Original U.S. Vietnam War North Vietnamese Army NVA Pistol Belt with Steel Buckle & Leather K-54 Tokarev Holster

Item Description

Original Items: Only One Available. The Việt Cộng, also known as the National Liberation Front, was a mass political organization in South Vietnam and Cambodia with its own army – the People's Liberation Armed Forces of South Vietnam (PLAF) – that fought against the United States and South Vietnamese governments during the Vietnam War, eventually emerging on the winning side. It had both guerrilla and regular army units, as well as a network of cadres who organized peasants in the territory it controlled. Many soldiers were recruited in South Vietnam, but others were attached to the People's Army of Vietnam (PAVN), the regular North Vietnamese army.

This is a wartime issued North Vietnamese Army belt with a steel buckle, in a design very reminiscent of the U.S. WWII Pistol Belt, with a plated steel snap for an ammo pouch. The canvas belt measures 35" when fully extended, and has steel grommets, which show some minor staining and wear. The steel buckle is painted silver, which is still mostly present, with a few spots of paint loss and oxidation. The insert side of the buckle has the Communist five pointed star stamped to the center.

The standard handgun used by the North Vietnamese Army was the Chinese Type 54, a copy of the Soviet WWII era TT-33. The NVA and VC called them K-54. The holster used, like most NVA gear, was made in the PRC of russet colored leather with a corduroy lining inside. The blue lining was great in dry conditions and kept the finish on the pistol looking very good. On the other hand, in the wet and humid climate of Vietnam, it kept the pistol rusty unless it was coated in oil.

Most Vietnam captured Tokarev holsters that were worn by an NVA tend to be on the dark side and have very visible wear marks on the inside corduroy lining. Sometimes the lining is worn through from the vibration of the million steps taken to make it South from Hanoi. The leather of these holsters tend to stiffen up having been put through a repeated cycle of going from wet to dry. This one is still rather soft and flexible.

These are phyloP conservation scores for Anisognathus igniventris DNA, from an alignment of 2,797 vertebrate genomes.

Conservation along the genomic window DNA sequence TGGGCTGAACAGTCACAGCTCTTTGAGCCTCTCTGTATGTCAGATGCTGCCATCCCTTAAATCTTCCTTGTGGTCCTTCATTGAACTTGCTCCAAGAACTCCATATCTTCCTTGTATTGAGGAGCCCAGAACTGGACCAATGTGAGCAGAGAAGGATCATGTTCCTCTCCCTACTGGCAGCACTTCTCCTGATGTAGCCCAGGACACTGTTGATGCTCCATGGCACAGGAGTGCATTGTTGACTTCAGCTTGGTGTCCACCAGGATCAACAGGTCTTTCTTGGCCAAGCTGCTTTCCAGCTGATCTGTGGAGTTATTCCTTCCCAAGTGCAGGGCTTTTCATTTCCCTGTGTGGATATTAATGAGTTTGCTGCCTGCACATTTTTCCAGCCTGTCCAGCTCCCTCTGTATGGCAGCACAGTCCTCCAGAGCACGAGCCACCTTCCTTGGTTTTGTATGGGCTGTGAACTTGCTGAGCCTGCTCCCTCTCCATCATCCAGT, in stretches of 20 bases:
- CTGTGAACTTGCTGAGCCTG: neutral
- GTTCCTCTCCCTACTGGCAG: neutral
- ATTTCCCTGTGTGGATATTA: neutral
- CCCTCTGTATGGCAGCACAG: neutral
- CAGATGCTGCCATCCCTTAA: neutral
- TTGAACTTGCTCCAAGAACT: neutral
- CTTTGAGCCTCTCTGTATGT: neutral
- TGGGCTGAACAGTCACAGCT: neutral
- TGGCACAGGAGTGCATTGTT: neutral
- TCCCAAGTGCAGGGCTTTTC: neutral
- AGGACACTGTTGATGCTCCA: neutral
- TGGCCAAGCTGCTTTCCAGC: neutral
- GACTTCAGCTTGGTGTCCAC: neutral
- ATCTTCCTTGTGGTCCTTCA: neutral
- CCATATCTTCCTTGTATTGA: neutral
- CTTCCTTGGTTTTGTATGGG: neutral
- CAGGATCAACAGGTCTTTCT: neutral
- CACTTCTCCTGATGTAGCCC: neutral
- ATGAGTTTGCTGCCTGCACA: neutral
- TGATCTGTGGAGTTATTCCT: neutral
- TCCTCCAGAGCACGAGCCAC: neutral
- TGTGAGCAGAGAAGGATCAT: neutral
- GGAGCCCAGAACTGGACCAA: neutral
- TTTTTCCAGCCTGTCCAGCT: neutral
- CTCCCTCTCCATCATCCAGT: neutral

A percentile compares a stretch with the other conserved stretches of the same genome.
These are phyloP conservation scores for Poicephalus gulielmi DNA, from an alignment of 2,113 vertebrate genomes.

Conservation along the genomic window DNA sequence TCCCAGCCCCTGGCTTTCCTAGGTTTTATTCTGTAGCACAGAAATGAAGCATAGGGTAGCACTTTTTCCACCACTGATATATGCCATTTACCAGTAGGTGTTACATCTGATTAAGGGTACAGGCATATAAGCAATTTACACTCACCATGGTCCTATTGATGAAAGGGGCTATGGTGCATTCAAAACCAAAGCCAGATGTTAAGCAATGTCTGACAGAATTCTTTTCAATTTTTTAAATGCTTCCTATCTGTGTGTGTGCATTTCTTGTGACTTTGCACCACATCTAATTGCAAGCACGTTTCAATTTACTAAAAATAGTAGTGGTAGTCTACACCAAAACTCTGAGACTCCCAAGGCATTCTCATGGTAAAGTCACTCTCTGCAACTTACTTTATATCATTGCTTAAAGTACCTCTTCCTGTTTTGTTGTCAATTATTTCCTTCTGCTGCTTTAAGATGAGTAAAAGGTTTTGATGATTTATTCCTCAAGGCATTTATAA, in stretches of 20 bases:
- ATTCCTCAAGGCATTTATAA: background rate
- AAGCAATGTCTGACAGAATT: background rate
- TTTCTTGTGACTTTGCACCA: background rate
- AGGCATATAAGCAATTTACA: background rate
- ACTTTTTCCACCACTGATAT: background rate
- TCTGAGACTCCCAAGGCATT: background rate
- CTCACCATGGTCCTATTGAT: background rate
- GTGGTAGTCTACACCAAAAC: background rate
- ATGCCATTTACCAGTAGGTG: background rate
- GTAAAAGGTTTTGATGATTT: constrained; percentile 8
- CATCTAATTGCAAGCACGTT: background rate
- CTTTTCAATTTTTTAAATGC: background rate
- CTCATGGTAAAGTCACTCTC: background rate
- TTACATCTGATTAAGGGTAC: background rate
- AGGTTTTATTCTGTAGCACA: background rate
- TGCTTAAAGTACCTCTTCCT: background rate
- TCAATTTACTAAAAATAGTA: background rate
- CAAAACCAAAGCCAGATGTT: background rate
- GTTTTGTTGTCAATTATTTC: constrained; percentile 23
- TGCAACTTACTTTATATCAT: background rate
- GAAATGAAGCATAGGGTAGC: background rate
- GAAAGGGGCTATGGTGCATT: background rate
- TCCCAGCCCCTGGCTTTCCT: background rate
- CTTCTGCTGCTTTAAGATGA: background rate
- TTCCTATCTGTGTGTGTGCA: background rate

PRC made holsters were issued with an adjustable shoulder strap attached to the galvanized metal rings on the back of the holster. Most straps were removed as they tended to wear into the shoulder and became an uncomfortable nuisance over time. As you can see with this example, those straps were removed.

One magazine was carried in the pistol and the other was carried in the pouch on the holster under the flap.

A looped cleaning rod was on the front exterior of the holster and held in place by two leather loops and a leather thong that passed through the bottom of the cleaning rod. The cleaning rod, like the pistol, tended to rust over time in the jungle. This example shows little rust and is in lovely condition.

The other accessory issued with the K-54 was a lanyard. It was made of dark green braided cotton with a flimsy metal clip at the end. Some jungle-made lanyards, often made from parachute suspension line cord, are found just like in this example.

Overall condition is very good. An exceptionally rare North Vietnamese Army Viet Cong belt and holster that was brought home by an American after his rotation in ‘Nam. Comes ready to display!

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